The catalogue is already as varied and open as it can be. In fact the only thing I noticed it was missing was musical theatre. Which, knowing several performing artists and their love for karaoke, is probably for the best unless you want to burn out your PS3 from overuse.

The social element is certainly something this game pulls off pretty well. The playlisting function and the ability to search while the songs are running is excellent. It’s smooth and it isn’t intrusive at all. So there isn’t any of that dithering silence between songs. You can get up, swap things around and have a continuous stream of people warbling their little souls out without the irritating pauses and indecision.


So where are the negatives here? Well… You of course need a microphone. SingOn can use any mics from SingStar, Rock Band and Guitar Hero automatically. Which certainly solves the issues for console owners that have them. If not you can get them easily second hand or in a shop for cheap enough.

How much is it going to cost me, you ask? Now there are a few options here, you can have a three hour pass for around £3, a 2 day pass for £6 or a whole year for around £50. Really your choice here is a justification of how much you want to use it. The app itself is free and includes ten songs, also for free. If you think you have a party coming then your options are there. Certainly beats a DJ and people arguing over the iPod anyway.

Essentially, what you need to know is that I had a lot of fun with it. It certainly is a social game though, best enjoyed in the company of friends, family or people who are too drunk to be classified. It isn’t a game like your Rock Band’s or Guitar Hero’s. If you’re having a house party, it’s certainly something awesome to have on without the clunky, bad quality karaoke machines you can get from catalogue stores. But hey, it’s free so give it a go.


[tab title=”Summary”]

It’s an app, not a game, which streams karaoke songs to you so you can sing your heart out (butcher) your favourite songs without downloading. The expanding catalogue and UK Top 20 deal will see it remain joyfully up to date too.

[tab title=”Good Points”]- Streaming works very well.

– Large ever-expanding catalogue.

– Easy to use.[/tab]
[tab title=”Bad Points”]- Mic needed.

– Pricing options need you to work out how much you’ll play it.[/tab]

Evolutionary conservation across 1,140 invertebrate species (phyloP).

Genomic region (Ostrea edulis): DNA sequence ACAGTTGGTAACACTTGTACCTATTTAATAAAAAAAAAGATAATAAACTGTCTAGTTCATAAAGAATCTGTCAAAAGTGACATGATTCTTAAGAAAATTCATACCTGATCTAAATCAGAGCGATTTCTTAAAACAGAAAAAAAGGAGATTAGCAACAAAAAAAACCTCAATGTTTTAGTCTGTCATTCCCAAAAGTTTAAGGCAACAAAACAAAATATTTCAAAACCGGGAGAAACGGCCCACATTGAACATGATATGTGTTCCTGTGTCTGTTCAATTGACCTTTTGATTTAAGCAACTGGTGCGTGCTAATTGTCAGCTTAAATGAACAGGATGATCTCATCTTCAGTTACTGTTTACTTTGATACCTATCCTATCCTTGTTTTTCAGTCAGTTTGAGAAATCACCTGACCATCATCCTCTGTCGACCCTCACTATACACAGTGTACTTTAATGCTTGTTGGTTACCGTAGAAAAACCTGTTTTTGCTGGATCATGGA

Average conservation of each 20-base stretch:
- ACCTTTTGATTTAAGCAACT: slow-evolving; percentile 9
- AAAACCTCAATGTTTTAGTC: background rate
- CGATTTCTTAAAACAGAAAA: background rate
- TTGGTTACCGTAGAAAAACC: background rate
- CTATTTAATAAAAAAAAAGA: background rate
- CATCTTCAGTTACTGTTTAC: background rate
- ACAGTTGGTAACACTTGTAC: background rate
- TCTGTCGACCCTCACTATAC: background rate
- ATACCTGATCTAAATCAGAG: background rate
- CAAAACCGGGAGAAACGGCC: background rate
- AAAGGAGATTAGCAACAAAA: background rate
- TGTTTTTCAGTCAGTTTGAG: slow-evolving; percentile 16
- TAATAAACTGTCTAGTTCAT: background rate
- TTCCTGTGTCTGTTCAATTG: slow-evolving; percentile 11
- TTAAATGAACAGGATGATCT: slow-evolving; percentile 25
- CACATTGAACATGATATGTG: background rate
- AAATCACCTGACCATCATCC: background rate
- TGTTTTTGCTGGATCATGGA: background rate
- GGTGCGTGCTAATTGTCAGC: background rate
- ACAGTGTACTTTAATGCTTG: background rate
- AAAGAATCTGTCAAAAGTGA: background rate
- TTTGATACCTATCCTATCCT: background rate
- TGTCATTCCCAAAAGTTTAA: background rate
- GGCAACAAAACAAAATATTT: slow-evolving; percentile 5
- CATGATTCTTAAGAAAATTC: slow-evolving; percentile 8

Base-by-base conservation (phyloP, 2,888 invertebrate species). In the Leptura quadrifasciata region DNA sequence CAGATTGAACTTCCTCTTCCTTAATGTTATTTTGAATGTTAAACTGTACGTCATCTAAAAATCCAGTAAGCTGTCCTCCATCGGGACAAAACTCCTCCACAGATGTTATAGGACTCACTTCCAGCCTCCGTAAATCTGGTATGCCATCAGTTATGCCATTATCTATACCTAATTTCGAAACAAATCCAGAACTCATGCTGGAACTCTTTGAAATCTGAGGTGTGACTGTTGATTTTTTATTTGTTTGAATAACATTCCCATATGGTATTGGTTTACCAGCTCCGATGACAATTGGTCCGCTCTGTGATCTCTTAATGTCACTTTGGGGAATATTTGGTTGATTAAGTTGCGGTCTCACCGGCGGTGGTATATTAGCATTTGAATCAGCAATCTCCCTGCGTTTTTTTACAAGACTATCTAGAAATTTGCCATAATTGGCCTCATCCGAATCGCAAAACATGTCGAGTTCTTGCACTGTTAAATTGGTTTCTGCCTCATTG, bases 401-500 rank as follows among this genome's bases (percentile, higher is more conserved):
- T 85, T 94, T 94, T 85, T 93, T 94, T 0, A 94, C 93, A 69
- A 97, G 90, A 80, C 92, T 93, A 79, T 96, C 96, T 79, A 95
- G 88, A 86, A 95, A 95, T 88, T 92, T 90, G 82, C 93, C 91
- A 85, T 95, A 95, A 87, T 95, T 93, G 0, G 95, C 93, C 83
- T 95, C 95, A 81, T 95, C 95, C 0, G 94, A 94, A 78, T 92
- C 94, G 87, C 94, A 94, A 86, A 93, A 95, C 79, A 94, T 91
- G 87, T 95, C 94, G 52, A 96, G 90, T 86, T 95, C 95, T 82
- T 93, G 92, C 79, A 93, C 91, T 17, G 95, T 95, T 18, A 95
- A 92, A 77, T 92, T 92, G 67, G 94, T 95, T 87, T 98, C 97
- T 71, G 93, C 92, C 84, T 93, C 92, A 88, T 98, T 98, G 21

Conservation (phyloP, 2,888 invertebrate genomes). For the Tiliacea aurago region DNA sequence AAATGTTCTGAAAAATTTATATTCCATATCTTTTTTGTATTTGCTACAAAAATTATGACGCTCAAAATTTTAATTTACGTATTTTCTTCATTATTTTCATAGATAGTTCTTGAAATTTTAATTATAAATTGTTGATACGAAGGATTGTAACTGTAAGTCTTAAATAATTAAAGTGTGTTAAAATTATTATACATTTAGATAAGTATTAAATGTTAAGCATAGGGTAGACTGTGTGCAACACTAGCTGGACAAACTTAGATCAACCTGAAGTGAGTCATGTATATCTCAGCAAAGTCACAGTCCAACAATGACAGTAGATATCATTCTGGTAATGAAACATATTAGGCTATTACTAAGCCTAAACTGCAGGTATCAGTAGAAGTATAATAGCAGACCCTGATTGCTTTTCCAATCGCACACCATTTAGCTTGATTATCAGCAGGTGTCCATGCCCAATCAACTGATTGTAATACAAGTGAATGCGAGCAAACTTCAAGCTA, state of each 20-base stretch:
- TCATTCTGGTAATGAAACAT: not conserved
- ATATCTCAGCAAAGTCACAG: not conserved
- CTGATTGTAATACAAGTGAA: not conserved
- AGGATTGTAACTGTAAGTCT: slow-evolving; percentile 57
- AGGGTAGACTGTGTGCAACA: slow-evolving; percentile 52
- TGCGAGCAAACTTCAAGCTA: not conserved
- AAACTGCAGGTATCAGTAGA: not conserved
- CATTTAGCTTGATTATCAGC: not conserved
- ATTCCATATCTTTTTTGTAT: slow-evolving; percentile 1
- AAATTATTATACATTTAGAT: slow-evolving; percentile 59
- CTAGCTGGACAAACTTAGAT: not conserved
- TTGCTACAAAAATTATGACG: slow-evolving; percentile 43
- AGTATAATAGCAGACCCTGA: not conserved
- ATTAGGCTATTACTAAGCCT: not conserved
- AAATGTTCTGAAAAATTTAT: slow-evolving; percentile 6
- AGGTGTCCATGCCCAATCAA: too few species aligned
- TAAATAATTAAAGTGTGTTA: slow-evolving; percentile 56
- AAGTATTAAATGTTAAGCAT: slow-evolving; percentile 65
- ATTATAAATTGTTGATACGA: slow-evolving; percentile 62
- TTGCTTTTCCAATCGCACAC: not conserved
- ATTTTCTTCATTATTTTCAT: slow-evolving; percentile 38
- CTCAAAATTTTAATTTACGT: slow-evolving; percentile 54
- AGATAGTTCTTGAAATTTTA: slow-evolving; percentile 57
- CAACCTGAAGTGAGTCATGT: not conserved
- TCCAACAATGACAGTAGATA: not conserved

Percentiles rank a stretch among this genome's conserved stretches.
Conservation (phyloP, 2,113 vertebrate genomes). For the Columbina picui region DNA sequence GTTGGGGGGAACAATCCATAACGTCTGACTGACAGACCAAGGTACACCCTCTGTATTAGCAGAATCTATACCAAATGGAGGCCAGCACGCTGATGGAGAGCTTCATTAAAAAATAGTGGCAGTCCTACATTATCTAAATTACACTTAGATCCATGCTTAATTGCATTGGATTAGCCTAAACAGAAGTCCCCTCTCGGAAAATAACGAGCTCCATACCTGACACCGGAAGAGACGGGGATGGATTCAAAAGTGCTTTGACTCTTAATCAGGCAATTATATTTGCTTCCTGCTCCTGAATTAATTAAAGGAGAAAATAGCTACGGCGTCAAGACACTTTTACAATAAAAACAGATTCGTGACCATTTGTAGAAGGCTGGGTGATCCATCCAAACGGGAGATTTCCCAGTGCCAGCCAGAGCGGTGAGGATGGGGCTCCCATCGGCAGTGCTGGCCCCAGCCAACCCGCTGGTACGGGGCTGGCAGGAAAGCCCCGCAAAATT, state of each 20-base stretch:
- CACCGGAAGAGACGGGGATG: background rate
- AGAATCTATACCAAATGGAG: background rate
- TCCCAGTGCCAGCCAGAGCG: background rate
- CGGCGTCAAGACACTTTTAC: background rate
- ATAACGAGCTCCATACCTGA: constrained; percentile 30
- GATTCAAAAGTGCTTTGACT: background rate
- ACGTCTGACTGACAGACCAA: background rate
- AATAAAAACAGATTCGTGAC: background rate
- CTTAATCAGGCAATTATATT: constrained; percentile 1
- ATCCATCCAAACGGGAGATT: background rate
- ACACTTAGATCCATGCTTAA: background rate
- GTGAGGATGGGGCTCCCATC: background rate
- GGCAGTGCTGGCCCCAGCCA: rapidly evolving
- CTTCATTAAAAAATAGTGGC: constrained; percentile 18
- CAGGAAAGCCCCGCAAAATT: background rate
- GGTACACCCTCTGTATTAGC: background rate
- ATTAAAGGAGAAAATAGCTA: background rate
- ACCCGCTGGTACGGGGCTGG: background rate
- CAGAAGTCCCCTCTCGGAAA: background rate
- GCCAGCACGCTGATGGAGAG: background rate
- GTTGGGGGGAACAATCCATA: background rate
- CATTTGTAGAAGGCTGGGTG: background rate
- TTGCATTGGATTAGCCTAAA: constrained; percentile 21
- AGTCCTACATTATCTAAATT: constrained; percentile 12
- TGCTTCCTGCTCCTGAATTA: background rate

[tab title=”Why an 8?”]It is exactly what it says it is and does it well. A wonderful social gaming experience.[/tab]



SingOn SingOn SingOn SingOn SingOn SingOn



TheIndieJar: Toast Time Review

toast time feat

There’s some really neat things about playing games on the iOS/Android platforms. It’s that they have the three things that consoles and PC’s can only dream of: An easy intuitive control system, mobility/accessibility and the ability to keep things wonderfully simple.

Toast Time, from Force of Habit is a proper game. By that I don’t mean that it’s an award winning story epic, a graphical wonder or a massively multiplayer game. I mean it’s a proper game that you can take anywhere, play by yourself, have fun and enjoy.

toast time 2Here’s the idea. You are a piece of toast named Terry and you must stop enemies from reaching your alarm clock that explodes if they touch it. Your weapons are pieces of bread related ammunition, which not only kills things but also propels you around the area over a multitude of different platform based levels. Simple and easy yet also sufficiently challenging.

One thing that sings to my heart is how it replicates the golden age of British game programming, the 1980s. In this age, Spectrums and Commodores ruled the living room. The home programming market and the rise of the independent developer out of a bedroom (something we are seeing a repeat of now arguably) was a treasure trove of brilliant ideas using not very much.

Toast time harks back to that with many different angles. Firstly: graphics. Graphically this is a very simple, mostly two tone affair. The 8-Bit reminiscing echoes throughout the game but it visually affects memories of games that it is actually better than. The quick and sometimes frantic nature of the game is complimented by how simple it is graphically. Colourful explosions are normally quite distracting and the 8-Bit nostalgia actually aids the gameplay. It’s smooth, quick and has one control, your finger. Simplicity at its best.

Secondly: music. Here is where I try to be as unbiased as possible as my love for 8-Bit music is quite well known. But the music is excellent and, again, arguably better than the games of the age. It is simple and changes with the different levels without ever feeling repetitive or over the top. It’s enjoyable, almost funfair like at times and it can’t help but allow you to enjoy the game your playing without ever patronising you if you’re having a tough time. I’m sure we’ve all had frustrating platformers where the music of a level we get stuck on slowly boils us with rage. This does not boil anything except the tea.

toast time 5Thirdly, and most importantly: Humour. One of the great things about the age this game is heavily inspired by is humour. You will probably find many people who developed AAA games, even GTA (especially the first two), that will cite the crazy humour of the Brit indie scene. This has some great little touches, from jokey forfeits if you die to many customisable Terry additions like the “Gamesmaster” monocle and a top hat – admittedly my favourite combo. Plus what isn’t to like about a baguette that fires off into multiple pieces and kills egg like enemies? There are enough of these to keep you occupied for a short while but if, like me you become addicted to this game, you could run out of levels quite quickly.